Syllabus – Reflection

One of the more difficult steps of putting together my syllabus was coming to terms with the theme of my class. On one level, I knew I had to choose a theme that would contain readings in the public domain, but I also want to choose a topic that would fit well into a collection once edited together and uploaded into Manifold. All things considered, I decided to go with what I call “short-form prose,” which allowed me to include a multigenre selection of readings ranging from fiction and poetry, to letters and essays, to aphorisms and satire, to sundry blends of social media. When I came to the course schedule, though, I suddenly realized that I would have to bring together a broad range of readings in order to properly represent each of these genres of prose. More than anywhere else, this is where I spent the vast majority of my time, combing the internet for readings from authors like Franz Kafka and O. Henry, William Carlos Williams and Jean Toomer, Simone de Beauvoir and Oscar Wilde, Michel de Montaigne and Jonathan Swift, if only to name a few. I even decided to include koans, which serve to counterpoint aphorisms by Johann Wolfgang von Goethe. The process was long and onerous. It was also intensely gratifying.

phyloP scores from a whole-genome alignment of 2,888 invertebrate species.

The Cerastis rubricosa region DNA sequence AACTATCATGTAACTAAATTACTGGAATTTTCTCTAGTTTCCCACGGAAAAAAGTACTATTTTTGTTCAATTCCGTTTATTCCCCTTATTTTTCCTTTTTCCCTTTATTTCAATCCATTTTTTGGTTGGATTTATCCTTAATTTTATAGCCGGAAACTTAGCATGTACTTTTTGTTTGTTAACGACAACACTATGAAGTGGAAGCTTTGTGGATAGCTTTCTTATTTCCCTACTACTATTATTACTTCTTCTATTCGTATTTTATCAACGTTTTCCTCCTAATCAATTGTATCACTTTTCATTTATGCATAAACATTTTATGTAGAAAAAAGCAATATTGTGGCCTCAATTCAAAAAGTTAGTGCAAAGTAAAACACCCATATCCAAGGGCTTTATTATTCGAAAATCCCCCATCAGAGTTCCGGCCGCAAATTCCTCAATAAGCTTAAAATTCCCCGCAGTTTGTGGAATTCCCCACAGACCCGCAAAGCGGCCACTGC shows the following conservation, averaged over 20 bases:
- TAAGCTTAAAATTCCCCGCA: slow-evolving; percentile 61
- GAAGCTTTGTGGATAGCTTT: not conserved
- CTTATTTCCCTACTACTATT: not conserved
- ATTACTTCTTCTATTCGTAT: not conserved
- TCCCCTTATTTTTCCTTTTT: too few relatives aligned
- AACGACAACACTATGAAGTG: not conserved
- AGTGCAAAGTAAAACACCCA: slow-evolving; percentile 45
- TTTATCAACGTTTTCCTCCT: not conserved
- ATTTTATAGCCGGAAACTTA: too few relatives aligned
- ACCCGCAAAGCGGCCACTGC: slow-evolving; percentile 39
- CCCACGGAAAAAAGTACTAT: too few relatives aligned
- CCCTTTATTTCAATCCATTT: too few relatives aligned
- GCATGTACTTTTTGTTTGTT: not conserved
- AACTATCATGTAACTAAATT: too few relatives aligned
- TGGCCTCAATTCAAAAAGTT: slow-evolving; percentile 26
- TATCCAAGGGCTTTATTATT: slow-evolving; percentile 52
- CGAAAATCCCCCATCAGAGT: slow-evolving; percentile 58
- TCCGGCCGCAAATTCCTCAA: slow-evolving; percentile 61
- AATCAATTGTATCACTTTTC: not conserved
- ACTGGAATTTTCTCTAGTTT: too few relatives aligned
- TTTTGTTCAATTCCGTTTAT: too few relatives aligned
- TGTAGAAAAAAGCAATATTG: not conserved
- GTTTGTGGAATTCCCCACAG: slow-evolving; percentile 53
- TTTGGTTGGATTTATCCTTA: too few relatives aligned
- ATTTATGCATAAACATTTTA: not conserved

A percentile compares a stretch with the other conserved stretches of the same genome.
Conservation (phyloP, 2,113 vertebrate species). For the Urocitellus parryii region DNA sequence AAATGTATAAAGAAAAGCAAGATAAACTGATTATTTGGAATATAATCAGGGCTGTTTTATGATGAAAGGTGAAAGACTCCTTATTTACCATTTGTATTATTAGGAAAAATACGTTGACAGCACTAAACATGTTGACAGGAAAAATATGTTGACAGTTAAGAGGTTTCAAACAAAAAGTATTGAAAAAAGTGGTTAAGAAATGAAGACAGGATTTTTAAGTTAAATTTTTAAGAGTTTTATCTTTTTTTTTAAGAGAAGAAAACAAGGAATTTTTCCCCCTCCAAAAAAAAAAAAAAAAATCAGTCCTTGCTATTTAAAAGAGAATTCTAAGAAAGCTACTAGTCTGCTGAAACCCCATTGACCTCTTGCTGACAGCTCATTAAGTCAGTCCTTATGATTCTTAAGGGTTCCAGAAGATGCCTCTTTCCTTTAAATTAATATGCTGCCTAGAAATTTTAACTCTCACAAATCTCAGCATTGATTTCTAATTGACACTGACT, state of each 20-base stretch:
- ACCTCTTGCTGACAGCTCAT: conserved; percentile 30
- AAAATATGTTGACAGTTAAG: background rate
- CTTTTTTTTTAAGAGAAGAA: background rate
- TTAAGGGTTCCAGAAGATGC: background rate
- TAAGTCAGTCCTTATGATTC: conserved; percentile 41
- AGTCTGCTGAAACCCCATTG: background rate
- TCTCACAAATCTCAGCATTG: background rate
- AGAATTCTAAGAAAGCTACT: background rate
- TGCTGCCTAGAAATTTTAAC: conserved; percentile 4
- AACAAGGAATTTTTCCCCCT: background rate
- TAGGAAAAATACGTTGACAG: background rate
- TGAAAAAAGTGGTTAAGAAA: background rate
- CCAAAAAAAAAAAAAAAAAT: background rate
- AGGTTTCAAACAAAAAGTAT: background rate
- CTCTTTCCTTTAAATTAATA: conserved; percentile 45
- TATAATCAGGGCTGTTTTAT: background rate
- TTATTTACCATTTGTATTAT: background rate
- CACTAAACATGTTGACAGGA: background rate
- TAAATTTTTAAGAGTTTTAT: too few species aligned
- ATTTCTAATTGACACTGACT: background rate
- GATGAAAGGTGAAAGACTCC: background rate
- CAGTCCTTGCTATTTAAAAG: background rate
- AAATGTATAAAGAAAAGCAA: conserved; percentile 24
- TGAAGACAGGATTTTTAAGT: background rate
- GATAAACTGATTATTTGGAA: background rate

Additionally, I structured the first major writing assignment of my syllabus, the Close-Reading Analysis, so that students will have an opportunity to peer-review each other’s essays before handing in their final copy. Even then, each student will have as many chances as they please to revise and submit their paper once they receive back their initial grade. Indeed, with the second major writing assignment, the Research Paper, they are required to revise and resubmit their first draft, this time receiving feedback from their peers prior to their second submission. In both cases, only the grade of their last and final submission will count. Beyond the confines of the traditional academic essay, I also designed my syllabus to include low-stakes writing assignments by way of formal emails and self-reflective blogs. It is of no small importance that these writing activities enable student to scaffold their rhetorical identity on the page, while also preparing them for public-facing writing practices that are essential to their future academic success. 

I had a blast with this final project. It was challenging and time-consuming to the point of exacerbation, but the process was also surprisingly redemptive once I saw that final product sitting there in front of me. Mind you, one lesson I can almost certainly promise to have learned: I’ll never skim another professor’s syllabus ever again.